We Know: How to Access Criminal Records

Who retains records of crimes?

Crimes are committed on both the state and federal level. Criminals often move from state to state, hoping their past stays behind; and others may even move from country to country. How do you track data through such a long trail?

There's a myth that a national criminal database is available and accessible by the public. The only American national criminal database is the NCIC, legally accessible only by the FBI and registered law enforcement officers, and serious criminal penalties will apply to those illegally accessing or purchasing information from it. Beyond the NCIC, there are only twenty-nine states that have a statewide criminal database. For the other twenty-one states, crimes are recorded primarily on a county or parish basis.

Where are federal records available?

People convicted of federal crimes are the easiest to track down, simply because all federal crimes are kept in the PACER database. This is the US Party/Case Index used by most federal courts, and it will charge you eight cents per page as of January 1, 2005, to access their databases. Keep in mind that federal court records can be fairly lengthy.

The cost of accessing this database highlights the first problem with criminal records checks: most jurisdictions, whether federal, state, or local, charge for records, and almost all charge for detailed records. You should be prepared to pay sometimes hefty fees to get state criminal records. You can use a criminal records search service, but you will pay less when you access directly from the government.

How do I locate information about state and local crimes?

Researching criminal histories becomes even trickier when on the local level.

One thing you can try, if you have the proper information, is to request a credit check. This probably won't work subtly; unlike criminal information, you have to have permission from the person involved to run a credit check. With a credit report, though, you have a pretty accurate record of where your person has lived in the past. In some states, like Florida, you'll get really lucky -- they have free online access on a county-by-county basis to criminal and other court records. In most states, you'll have to look up the specific jurisdiction in which the person you're checking lived, and then fill out a form and pay for the records.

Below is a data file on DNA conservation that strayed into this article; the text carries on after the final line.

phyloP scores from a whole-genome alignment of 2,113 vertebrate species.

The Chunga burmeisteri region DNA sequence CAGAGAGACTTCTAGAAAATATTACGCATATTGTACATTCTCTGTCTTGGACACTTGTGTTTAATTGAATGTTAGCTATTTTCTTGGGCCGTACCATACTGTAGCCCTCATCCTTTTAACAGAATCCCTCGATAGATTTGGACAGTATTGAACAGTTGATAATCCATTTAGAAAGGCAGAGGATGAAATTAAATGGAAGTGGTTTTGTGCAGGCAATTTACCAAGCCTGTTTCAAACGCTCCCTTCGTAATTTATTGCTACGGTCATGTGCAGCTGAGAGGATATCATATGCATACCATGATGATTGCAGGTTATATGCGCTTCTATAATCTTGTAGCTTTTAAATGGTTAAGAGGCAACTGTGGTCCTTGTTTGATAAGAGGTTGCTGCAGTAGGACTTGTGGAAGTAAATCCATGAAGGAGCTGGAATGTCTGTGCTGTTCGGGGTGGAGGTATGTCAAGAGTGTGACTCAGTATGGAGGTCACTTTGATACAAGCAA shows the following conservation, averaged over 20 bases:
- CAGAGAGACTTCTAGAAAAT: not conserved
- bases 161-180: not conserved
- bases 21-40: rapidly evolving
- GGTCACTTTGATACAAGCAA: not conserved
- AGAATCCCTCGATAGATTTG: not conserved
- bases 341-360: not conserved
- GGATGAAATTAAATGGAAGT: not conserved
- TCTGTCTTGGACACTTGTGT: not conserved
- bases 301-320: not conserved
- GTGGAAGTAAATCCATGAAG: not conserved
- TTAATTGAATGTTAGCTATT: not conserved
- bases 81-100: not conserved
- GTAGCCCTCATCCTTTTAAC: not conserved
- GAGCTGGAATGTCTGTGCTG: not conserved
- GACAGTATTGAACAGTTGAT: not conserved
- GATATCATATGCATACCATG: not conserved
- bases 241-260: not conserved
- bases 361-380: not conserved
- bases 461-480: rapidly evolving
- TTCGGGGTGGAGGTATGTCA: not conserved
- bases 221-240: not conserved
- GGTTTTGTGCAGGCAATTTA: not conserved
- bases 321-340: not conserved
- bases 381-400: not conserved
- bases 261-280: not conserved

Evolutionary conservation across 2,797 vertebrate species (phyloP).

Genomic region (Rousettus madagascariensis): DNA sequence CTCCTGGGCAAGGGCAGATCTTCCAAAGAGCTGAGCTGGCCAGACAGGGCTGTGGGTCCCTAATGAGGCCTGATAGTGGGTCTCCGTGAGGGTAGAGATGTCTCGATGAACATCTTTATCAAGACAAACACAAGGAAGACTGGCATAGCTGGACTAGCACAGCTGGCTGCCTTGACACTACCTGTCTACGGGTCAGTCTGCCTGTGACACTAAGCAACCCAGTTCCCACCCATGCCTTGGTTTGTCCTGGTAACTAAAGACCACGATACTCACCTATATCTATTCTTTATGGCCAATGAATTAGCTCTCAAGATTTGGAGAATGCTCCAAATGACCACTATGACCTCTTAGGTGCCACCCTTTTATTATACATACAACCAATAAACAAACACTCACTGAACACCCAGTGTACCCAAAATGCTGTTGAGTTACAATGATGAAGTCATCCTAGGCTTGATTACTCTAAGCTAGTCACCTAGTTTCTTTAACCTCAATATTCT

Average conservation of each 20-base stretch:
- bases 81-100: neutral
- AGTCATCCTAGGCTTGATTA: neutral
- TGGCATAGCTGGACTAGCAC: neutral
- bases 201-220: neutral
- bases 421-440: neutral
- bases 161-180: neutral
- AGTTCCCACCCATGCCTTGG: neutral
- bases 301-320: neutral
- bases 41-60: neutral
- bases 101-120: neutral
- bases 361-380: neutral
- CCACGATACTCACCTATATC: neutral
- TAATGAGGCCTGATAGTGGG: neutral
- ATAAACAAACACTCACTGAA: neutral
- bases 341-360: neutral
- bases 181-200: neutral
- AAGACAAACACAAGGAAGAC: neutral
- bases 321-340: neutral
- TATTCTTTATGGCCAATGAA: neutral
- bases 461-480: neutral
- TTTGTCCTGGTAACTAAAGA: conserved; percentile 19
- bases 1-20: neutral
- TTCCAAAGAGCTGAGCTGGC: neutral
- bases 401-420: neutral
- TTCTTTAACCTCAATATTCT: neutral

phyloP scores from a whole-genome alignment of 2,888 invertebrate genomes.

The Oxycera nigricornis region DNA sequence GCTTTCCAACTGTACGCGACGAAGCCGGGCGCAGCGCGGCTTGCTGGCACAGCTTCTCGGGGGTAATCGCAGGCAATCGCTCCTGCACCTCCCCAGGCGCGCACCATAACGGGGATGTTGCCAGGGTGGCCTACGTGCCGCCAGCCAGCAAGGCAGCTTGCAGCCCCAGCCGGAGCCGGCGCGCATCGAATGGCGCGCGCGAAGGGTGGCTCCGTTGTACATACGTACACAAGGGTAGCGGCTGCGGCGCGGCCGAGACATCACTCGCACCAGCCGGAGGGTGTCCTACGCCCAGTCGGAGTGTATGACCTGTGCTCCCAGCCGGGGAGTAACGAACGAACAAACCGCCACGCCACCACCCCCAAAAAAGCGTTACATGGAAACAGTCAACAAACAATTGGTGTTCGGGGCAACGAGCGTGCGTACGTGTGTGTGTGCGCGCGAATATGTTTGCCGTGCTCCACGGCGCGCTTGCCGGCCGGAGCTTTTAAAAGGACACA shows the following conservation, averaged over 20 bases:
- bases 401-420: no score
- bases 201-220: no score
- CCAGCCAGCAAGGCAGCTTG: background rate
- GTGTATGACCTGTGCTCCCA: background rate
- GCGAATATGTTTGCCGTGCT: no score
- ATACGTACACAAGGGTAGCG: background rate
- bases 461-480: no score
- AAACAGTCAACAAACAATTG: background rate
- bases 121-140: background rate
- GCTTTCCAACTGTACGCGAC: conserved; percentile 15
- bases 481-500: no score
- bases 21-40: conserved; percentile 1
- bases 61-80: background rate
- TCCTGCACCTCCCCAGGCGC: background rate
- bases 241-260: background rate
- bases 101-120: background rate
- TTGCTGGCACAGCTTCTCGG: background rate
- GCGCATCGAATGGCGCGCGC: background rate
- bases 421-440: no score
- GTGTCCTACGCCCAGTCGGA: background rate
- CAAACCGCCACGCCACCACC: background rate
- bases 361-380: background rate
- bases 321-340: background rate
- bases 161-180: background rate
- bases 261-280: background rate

A way to save yourself a little money is to ask for a list of previous addresses, then compare them to the ones on the credit check list. If you find addresses on the credit check that don't show up on the list given to you, then you know you should check those addresses out first; this might help you rule out a person without paying for twenty different criminal records checks.

If you can't get a credit check, your best bet is to just ask the person where he or she has lived in the past.

What about using online services?

The easiest way to run a background check on anyone is to use an online service, for which you'll pay around twenty-five dollars per state checked. However, it is possible to run the same checks yourself by being aware that databases exist out there for them.

Tell me about the Sex Offender Registry.

If your subject is a sex offender and has registered as required by law (most of them do because of the serious legal consequences of not registering), he or she will show up on local and national databases.

There are websites available to help determine where sex offenders may live. By entering an address on this site, you can pull up registered sex offenders in the area of that address, and get a graphic representation of where sex offenders in that area live. It's a limited tool, as not all sex offenders register as they're supposed to, and not all sex offenders are caught; however, it's a great way to screen out at least a few, and assure yourself that the cute new guy down the block is probably okay.

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